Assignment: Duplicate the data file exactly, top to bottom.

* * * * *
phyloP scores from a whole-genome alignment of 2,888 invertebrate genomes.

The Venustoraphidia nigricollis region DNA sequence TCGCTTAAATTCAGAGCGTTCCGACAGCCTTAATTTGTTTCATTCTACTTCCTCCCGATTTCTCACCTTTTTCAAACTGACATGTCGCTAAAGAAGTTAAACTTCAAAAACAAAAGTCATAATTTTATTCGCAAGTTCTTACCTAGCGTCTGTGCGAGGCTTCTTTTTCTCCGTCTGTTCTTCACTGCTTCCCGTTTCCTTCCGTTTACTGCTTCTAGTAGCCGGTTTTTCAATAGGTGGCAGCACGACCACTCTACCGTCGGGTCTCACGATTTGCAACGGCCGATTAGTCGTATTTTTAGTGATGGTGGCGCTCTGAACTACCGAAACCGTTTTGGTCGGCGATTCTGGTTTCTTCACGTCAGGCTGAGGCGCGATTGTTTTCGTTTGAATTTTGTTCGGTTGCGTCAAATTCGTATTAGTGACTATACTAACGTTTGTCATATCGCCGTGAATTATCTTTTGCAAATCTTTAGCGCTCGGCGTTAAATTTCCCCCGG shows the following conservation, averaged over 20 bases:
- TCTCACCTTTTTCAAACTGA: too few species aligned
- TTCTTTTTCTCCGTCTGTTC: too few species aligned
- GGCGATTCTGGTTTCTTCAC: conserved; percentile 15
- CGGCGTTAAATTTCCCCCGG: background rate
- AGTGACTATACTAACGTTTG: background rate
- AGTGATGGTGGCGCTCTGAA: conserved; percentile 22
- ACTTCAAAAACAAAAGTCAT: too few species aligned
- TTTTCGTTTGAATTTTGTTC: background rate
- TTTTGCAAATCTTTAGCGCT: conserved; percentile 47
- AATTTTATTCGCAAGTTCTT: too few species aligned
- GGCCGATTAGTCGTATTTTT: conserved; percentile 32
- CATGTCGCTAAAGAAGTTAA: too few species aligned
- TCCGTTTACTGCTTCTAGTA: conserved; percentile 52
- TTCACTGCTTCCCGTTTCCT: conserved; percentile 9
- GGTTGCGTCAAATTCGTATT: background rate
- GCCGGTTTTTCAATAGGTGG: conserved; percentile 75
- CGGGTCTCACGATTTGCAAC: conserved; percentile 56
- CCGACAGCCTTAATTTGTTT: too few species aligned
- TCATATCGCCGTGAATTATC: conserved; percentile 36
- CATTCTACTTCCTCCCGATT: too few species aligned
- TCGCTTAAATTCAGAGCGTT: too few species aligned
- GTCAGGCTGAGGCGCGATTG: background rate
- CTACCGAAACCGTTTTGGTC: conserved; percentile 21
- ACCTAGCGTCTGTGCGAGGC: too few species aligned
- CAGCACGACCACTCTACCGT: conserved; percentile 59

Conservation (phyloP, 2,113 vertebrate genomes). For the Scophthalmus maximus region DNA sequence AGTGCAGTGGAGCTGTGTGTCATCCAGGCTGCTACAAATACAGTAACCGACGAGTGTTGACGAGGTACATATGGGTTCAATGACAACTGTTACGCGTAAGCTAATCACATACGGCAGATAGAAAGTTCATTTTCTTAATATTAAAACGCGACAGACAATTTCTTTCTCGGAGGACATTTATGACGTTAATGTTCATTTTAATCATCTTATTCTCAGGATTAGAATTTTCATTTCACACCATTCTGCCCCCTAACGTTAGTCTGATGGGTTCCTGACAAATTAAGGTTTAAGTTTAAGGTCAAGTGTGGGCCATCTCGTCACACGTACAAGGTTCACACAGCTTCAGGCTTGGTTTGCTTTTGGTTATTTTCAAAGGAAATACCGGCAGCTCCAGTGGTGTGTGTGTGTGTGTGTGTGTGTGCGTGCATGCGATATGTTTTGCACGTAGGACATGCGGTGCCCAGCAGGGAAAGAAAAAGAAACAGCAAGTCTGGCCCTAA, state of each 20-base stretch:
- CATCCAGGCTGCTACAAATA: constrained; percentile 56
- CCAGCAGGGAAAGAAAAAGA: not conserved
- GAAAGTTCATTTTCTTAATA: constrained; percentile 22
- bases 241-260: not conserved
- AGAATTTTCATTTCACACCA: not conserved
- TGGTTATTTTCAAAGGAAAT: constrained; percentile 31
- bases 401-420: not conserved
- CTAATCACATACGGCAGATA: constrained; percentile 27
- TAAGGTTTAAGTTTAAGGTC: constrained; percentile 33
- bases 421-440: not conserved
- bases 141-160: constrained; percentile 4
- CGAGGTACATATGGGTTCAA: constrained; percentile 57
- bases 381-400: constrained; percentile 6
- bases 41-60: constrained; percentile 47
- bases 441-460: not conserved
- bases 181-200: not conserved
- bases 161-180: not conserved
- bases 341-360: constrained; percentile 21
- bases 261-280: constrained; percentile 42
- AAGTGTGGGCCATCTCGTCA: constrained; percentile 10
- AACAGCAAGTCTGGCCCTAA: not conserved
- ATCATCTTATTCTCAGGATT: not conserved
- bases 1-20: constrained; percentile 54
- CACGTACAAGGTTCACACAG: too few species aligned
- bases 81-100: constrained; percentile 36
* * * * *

phyloP scores from a whole-genome alignment of 2,888 invertebrate genomes.

The Venustoraphidia nigricollis region DNA sequence TCGCTTAAATTCAGAGCGTTCCGACAGCCTTAATTTGTTTCATTCTACTTCCTCCCGATTTCTCACCTTTTTCAAACTGACATGTCGCTAAAGAAGTTAAACTTCAAAAACAAAAGTCATAATTTTATTCGCAAGTTCTTACCTAGCGTCTGTGCGAGGCTTCTTTTTCTCCGTCTGTTCTTCACTGCTTCCCGTTTCCTTCCGTTTACTGCTTCTAGTAGCCGGTTTTTCAATAGGTGGCAGCACGACCACTCTACCGTCGGGTCTCACGATTTGCAACGGCCGATTAGTCGTATTTTTAGTGATGGTGGCGCTCTGAACTACCGAAACCGTTTTGGTCGGCGATTCTGGTTTCTTCACGTCAGGCTGAGGCGCGATTGTTTTCGTTTGAATTTTGTTCGGTTGCGTCAAATTCGTATTAGTGACTATACTAACGTTTGTCATATCGCCGTGAATTATCTTTTGCAAATCTTTAGCGCTCGGCGTTAAATTTCCCCCGG shows the following conservation, averaged over 20 bases:
- TCTCACCTTTTTCAAACTGA: too few species aligned
- TTCTTTTTCTCCGTCTGTTC: too few species aligned
- GGCGATTCTGGTTTCTTCAC: conserved; percentile 15
- CGGCGTTAAATTTCCCCCGG: background rate
- AGTGACTATACTAACGTTTG: background rate
- AGTGATGGTGGCGCTCTGAA: conserved; percentile 22
- ACTTCAAAAACAAAAGTCAT: too few species aligned
- TTTTCGTTTGAATTTTGTTC: background rate
- TTTTGCAAATCTTTAGCGCT: conserved; percentile 47
- AATTTTATTCGCAAGTTCTT: too few species aligned
- GGCCGATTAGTCGTATTTTT: conserved; percentile 32
- CATGTCGCTAAAGAAGTTAA: too few species aligned
- TCCGTTTACTGCTTCTAGTA: conserved; percentile 52
- TTCACTGCTTCCCGTTTCCT: conserved; percentile 9
- GGTTGCGTCAAATTCGTATT: background rate
- GCCGGTTTTTCAATAGGTGG: conserved; percentile 75
- CGGGTCTCACGATTTGCAAC: conserved; percentile 56
- CCGACAGCCTTAATTTGTTT: too few species aligned
- TCATATCGCCGTGAATTATC: conserved; percentile 36
- CATTCTACTTCCTCCCGATT: too few species aligned
- TCGCTTAAATTCAGAGCGTT: too few species aligned
- GTCAGGCTGAGGCGCGATTG: background rate
- CTACCGAAACCGTTTTGGTC: conserved; percentile 21
- ACCTAGCGTCTGTGCGAGGC: too few species aligned
- CAGCACGACCACTCTACCGT: conserved; percentile 59

Conservation (phyloP, 2,113 vertebrate genomes). For the Scophthalmus maximus region DNA sequence AGTGCAGTGGAGCTGTGTGTCATCCAGGCTGCTACAAATACAGTAACCGACGAGTGTTGACGAGGTACATATGGGTTCAATGACAACTGTTACGCGTAAGCTAATCACATACGGCAGATAGAAAGTTCATTTTCTTAATATTAAAACGCGACAGACAATTTCTTTCTCGGAGGACATTTATGACGTTAATGTTCATTTTAATCATCTTATTCTCAGGATTAGAATTTTCATTTCACACCATTCTGCCCCCTAACGTTAGTCTGATGGGTTCCTGACAAATTAAGGTTTAAGTTTAAGGTCAAGTGTGGGCCATCTCGTCACACGTACAAGGTTCACACAGCTTCAGGCTTGGTTTGCTTTTGGTTATTTTCAAAGGAAATACCGGCAGCTCCAGTGGTGTGTGTGTGTGTGTGTGTGTGTGCGTGCATGCGATATGTTTTGCACGTAGGACATGCGGTGCCCAGCAGGGAAAGAAAAAGAAACAGCAAGTCTGGCCCTAA, state of each 20-base stretch:
- CATCCAGGCTGCTACAAATA: constrained; percentile 56
- CCAGCAGGGAAAGAAAAAGA: not conserved
- GAAAGTTCATTTTCTTAATA: constrained; percentile 22
- bases 241-260: not conserved
- AGAATTTTCATTTCACACCA: not conserved
- TGGTTATTTTCAAAGGAAAT: constrained; percentile 31
- bases 401-420: not conserved
- CTAATCACATACGGCAGATA: constrained; percentile 27
- TAAGGTTTAAGTTTAAGGTC: constrained; percentile 33
- bases 421-440: not conserved
- bases 141-160: constrained; percentile 4
- CGAGGTACATATGGGTTCAA: constrained; percentile 57
- bases 381-400: constrained; percentile 6
- bases 41-60: constrained; percentile 47
- bases 441-460: not conserved
- bases 181-200: not conserved
- bases 161-180: not conserved
- bases 341-360: constrained; percentile 21
- bases 261-280: constrained; percentile 42
- AAGTGTGGGCCATCTCGTCA: constrained; percentile 10
- AACAGCAAGTCTGGCCCTAA: not conserved
- ATCATCTTATTCTCAGGATT: not conserved
- bases 1-20: constrained; percentile 54
- CACGTACAAGGTTCACACAG: too few species aligned
- bases 81-100: constrained; percentile 36